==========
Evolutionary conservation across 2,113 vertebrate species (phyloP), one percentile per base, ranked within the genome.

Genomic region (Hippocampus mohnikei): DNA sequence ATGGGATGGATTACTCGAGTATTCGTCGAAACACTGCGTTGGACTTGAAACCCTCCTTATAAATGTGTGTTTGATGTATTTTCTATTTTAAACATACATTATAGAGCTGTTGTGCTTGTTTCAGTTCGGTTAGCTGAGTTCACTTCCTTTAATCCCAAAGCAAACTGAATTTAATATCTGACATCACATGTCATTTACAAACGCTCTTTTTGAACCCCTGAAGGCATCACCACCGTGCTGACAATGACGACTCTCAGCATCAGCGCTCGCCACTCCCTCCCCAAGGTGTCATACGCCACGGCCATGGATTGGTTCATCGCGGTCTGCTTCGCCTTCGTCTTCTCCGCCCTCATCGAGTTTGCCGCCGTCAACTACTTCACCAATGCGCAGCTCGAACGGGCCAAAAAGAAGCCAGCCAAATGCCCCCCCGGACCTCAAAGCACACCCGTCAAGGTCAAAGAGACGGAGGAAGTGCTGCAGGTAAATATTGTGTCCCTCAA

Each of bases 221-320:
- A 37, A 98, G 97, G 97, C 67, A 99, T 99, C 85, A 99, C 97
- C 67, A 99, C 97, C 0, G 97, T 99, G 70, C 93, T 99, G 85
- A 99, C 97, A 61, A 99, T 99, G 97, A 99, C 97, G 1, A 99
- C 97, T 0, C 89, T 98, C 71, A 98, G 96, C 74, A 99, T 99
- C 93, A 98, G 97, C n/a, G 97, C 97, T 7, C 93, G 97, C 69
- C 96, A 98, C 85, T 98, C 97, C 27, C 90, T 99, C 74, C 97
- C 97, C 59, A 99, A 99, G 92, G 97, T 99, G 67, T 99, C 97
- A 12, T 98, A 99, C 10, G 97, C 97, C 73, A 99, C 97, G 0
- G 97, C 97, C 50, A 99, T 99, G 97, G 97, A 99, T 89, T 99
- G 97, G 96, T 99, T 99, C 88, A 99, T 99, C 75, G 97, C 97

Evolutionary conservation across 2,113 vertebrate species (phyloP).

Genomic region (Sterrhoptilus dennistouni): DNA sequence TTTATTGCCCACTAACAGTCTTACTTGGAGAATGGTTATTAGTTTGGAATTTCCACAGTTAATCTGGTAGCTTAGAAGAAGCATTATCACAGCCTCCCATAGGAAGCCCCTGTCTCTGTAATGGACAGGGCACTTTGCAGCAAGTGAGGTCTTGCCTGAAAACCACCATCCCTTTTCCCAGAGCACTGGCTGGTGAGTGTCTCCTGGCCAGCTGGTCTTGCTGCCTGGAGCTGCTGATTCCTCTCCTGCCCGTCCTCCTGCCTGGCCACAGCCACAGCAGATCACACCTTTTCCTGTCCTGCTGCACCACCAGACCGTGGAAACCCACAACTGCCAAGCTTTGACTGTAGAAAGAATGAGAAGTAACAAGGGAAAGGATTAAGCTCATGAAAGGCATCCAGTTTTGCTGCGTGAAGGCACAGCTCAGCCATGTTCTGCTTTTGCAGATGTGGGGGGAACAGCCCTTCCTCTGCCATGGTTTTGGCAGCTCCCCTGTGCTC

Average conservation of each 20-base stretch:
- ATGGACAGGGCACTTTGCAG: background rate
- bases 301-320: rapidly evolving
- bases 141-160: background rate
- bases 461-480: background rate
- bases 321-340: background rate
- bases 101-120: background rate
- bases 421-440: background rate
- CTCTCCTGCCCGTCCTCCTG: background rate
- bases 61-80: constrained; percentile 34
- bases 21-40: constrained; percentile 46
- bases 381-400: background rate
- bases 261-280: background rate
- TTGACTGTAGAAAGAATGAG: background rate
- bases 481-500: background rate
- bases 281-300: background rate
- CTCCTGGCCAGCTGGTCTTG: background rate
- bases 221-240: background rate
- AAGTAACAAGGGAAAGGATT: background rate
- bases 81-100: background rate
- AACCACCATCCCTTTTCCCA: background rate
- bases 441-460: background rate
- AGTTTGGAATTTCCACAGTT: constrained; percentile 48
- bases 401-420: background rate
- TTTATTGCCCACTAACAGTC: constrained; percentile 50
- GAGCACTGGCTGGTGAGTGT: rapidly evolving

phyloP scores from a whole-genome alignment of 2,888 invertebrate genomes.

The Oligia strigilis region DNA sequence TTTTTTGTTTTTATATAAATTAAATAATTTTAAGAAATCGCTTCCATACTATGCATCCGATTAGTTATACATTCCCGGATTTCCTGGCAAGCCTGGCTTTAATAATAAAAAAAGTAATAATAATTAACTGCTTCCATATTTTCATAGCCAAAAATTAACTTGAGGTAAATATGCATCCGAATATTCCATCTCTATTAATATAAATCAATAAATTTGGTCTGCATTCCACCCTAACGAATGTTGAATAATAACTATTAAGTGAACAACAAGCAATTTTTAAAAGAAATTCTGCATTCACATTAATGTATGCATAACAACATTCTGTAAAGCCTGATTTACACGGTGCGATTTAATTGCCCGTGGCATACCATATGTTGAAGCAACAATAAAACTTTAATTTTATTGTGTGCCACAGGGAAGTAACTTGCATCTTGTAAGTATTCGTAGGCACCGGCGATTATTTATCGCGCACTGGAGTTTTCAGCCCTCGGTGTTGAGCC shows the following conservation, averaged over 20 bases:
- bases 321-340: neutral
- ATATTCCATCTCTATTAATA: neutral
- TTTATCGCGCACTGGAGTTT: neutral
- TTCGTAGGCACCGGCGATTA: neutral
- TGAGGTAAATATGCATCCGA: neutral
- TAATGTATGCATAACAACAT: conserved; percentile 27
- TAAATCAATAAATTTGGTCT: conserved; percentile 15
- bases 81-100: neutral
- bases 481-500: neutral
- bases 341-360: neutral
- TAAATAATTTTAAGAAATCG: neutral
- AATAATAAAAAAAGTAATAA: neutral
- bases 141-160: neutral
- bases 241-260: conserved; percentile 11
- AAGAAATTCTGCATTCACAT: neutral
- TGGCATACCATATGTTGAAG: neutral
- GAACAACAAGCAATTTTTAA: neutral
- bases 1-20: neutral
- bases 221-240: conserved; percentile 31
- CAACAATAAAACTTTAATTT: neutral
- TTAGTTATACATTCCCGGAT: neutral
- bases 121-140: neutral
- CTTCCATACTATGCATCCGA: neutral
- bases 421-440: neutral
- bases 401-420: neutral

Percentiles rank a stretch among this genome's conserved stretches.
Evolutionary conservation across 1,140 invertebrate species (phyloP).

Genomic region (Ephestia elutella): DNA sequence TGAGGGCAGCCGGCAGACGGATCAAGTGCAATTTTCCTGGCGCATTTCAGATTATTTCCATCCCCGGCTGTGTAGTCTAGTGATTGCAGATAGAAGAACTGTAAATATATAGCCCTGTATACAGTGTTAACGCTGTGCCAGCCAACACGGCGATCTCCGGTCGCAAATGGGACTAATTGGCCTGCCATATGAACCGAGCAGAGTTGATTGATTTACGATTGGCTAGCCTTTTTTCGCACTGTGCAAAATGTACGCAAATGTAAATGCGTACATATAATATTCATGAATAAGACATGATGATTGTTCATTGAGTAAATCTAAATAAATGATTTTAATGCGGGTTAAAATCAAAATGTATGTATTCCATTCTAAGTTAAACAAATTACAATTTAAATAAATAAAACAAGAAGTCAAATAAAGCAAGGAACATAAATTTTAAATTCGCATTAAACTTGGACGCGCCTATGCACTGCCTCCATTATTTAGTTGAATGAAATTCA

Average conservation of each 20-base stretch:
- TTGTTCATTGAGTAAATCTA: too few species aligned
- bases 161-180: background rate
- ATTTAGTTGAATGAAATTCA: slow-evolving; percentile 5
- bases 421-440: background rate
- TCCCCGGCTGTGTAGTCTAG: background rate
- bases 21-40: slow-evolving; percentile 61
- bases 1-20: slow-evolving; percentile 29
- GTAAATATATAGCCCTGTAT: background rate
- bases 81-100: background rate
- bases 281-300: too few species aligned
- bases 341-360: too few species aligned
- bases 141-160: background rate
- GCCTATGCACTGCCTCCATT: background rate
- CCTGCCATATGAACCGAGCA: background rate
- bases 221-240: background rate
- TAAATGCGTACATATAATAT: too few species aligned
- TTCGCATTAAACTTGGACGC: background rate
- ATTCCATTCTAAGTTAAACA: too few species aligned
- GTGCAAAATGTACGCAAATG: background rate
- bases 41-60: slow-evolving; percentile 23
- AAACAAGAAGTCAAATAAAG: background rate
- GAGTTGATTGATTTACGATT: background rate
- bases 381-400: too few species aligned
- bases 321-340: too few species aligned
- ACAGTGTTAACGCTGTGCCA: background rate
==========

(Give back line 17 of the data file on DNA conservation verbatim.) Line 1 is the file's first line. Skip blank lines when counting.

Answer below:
- ATGGACAGGGCACTTTGCAG: background rate